Following a conceptual introduction, which critically examines the theoretical debates framing the study of world politics, the work is structured around four key processes of globalization which the authors identify as being the central determinants of contemporary global politics. These key processes are: the global impact of great power relations; the globalizing tendencies of technological innovation; the existence of a global economy; and the globalizing force of modernity.
Reflecting this structure the text is organized into four discrete sections. Each section explores, both theoretically and empirically, one of the four processes of globalization. Throughout, particular attention is paid both to a critical evaluation of these globalizing processes as well as to their consequences for the sovereignty and autonomy of the modern nation–state. Moreover, the authors combine a lucid treatment of theoretical debates with topical case–study material to produce a text which is extremely accessible to undergraduate students studying international relations and politics and to those readers with little prior knowledge of world affairs.
List of Contributors.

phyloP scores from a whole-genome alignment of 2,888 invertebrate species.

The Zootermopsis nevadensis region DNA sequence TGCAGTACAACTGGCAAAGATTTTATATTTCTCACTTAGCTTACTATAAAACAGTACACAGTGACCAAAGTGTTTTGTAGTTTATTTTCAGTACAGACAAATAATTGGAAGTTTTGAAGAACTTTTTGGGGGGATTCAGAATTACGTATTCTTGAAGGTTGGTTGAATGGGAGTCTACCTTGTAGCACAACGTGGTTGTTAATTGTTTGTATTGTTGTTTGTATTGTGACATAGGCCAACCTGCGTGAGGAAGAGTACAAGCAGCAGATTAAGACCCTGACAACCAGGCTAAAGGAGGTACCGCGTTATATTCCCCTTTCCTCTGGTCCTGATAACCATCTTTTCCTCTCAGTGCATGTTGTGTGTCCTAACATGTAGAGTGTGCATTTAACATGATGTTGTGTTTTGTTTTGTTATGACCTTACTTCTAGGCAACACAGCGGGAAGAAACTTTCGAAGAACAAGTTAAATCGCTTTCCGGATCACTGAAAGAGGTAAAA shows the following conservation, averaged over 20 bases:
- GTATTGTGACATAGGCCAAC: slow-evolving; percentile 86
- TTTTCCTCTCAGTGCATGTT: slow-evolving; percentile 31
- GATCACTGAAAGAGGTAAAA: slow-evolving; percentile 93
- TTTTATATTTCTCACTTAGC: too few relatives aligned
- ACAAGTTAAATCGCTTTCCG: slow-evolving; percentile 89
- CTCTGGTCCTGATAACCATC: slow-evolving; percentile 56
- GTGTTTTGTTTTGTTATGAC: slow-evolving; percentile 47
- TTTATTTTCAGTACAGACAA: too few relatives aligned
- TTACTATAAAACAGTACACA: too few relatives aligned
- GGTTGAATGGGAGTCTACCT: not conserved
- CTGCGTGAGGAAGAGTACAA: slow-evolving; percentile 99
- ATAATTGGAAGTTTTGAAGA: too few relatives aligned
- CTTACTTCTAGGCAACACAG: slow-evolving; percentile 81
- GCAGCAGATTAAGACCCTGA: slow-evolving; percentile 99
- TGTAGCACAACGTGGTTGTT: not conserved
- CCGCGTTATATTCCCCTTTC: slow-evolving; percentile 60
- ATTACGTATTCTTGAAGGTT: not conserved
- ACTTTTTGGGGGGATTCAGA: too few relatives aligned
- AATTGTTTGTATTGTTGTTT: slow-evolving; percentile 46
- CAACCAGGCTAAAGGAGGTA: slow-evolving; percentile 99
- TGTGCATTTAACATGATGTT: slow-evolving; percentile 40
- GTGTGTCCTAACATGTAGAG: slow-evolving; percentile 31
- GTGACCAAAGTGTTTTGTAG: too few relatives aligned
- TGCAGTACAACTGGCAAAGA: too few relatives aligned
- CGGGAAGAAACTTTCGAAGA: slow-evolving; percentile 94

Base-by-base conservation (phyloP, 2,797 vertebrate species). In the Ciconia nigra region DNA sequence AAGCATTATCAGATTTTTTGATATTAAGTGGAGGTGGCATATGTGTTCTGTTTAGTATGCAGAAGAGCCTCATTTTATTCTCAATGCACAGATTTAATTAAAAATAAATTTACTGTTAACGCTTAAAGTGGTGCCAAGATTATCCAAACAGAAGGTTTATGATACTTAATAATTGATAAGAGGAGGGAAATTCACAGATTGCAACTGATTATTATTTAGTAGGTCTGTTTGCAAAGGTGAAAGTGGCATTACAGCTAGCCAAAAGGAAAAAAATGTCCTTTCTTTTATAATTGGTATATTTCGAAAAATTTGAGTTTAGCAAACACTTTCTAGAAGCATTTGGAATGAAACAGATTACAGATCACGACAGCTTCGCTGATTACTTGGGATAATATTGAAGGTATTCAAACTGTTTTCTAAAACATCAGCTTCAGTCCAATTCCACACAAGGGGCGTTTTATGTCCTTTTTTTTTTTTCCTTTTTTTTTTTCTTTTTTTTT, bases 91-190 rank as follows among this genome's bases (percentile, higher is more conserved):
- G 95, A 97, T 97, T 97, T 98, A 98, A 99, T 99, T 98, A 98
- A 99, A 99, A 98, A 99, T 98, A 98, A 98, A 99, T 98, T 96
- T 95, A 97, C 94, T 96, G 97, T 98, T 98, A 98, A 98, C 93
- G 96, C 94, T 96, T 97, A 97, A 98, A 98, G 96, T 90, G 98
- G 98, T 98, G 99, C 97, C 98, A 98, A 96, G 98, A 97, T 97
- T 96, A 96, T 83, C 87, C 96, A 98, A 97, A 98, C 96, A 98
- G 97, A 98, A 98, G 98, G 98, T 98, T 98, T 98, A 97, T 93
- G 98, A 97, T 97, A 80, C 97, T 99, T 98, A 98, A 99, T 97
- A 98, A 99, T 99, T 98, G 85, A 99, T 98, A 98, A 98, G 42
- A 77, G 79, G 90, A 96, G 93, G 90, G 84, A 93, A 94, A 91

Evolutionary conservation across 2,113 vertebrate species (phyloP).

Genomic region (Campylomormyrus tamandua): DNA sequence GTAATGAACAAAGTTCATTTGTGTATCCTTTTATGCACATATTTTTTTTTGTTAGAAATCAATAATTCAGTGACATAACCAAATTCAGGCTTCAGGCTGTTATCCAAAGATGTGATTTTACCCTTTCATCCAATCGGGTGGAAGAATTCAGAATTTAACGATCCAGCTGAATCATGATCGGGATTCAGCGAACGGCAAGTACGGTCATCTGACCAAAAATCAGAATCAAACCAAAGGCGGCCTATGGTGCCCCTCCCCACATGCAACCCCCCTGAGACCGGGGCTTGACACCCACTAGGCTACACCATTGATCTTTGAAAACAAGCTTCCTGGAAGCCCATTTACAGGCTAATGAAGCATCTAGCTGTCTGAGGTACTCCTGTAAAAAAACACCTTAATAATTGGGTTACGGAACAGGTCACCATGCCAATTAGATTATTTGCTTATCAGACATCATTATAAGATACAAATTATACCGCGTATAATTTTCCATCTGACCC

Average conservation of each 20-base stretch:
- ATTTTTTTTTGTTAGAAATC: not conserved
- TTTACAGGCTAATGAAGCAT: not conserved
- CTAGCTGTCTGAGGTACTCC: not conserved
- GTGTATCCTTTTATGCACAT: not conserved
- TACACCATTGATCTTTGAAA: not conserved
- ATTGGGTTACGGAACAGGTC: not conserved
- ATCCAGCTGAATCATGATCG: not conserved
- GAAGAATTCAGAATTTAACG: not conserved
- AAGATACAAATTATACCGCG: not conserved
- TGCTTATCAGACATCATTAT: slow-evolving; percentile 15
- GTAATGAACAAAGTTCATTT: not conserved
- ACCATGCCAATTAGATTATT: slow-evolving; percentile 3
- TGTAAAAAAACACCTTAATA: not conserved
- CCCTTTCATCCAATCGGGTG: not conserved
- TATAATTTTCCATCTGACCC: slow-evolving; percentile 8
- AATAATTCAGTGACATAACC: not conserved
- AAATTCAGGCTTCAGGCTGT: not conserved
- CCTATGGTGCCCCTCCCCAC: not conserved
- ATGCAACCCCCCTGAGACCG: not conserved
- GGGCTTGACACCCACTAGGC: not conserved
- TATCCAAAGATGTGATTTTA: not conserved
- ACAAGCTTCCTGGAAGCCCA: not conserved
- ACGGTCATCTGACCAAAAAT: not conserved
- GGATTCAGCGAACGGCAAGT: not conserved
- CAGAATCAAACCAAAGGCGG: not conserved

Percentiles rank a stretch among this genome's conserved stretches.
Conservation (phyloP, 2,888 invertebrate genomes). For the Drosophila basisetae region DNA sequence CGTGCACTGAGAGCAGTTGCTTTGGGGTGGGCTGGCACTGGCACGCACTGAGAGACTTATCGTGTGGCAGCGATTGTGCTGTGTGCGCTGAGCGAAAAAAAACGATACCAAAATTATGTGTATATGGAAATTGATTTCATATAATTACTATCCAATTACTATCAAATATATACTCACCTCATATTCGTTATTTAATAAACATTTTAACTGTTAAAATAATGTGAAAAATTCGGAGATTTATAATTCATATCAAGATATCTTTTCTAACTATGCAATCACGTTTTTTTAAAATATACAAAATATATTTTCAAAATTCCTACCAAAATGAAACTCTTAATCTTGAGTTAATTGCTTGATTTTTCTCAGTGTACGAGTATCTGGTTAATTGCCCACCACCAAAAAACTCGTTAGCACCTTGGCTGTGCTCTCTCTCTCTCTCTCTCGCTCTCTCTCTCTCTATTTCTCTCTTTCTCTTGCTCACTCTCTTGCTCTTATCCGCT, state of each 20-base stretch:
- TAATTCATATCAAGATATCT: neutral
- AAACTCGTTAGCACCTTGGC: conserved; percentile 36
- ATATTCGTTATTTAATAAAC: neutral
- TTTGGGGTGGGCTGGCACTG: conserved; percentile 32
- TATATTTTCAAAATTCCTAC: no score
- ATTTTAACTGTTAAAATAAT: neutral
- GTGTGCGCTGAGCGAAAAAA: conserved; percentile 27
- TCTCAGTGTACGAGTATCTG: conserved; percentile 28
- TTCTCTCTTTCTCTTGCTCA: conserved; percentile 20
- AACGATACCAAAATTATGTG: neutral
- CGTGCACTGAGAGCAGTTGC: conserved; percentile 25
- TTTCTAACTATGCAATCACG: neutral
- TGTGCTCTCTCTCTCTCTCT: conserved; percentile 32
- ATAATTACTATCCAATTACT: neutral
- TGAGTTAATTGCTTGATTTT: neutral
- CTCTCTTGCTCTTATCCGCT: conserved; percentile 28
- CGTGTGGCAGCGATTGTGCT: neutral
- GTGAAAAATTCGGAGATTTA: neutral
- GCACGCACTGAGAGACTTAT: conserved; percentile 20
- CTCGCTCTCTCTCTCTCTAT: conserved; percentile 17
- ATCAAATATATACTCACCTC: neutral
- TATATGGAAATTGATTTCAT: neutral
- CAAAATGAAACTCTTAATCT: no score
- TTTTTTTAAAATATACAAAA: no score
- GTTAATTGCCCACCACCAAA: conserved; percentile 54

1. Conceptualizing Global Politics: Anthony G. McGrew.
Part I: Superpower Rivalry and Global Political Competition.
2. Superpower Rivalry and the End of the ′Cold War′: Paul G. Lewis.
3. The Superpowers and Regional Conflict: David Potter.
4. Superpower Rivalry and US Hegemony in Central America: Anthony G. McGrew.
Part II: Technology and Global Integration.
5. Military Technology and the Dynamics of Global Militarization: Anthony G. McGrew.
6. Regimes and the Global Commons: John Vogler.
7. Global Technologies and Political Change in Eastern Europe: Nigel Swain.
Part III: A Global Economy?.
8. The International Economic Order between the Wars: Richard Bessel.
9. The Nature and Government of the Global Economy: Jeremy Mitchell.
10. Economic Autonomy and the Advanced Industrial State: Grahame Thompson.
11. The Autonomy of `Third World′ states within the Global Economy: David Potter.
12. Conceptualizing the Global Economy: Roger Tooze.
Part IV: Modernity, Globalization and the Nation–State.
13. Modernization, Globalization and the Nation–State: Michael Smith.
14. Modernity and Universal Human Rights: John Vincent.
15. Islam as a Global Political Force: Brian Beeley.
16. Global Politics in a Transitional Era: Anthony G. McGrew.
′Consistently well–written and accessible, as well as being sophisticated ... highly recommended for undergraduate students, MA teachers, and interested lay readers.′ International Affairs
This is an excellent volume. The authors have gone to considerable length to impose a clear structure on a most wide–ranging and complex set of materials. The result is one of the most innovative and useful volumes published on global politics in recent years. It is a judicious mix of empirical coverage and theoretical sophistication, making it a truly well–integrated textbook. It will be widely appreciated by all those who teach and study international relations. Steve Smith, Professor of International Relations, University of East Anglia
highly recommended for students and teachers, and also for interested lay readers. Political Studies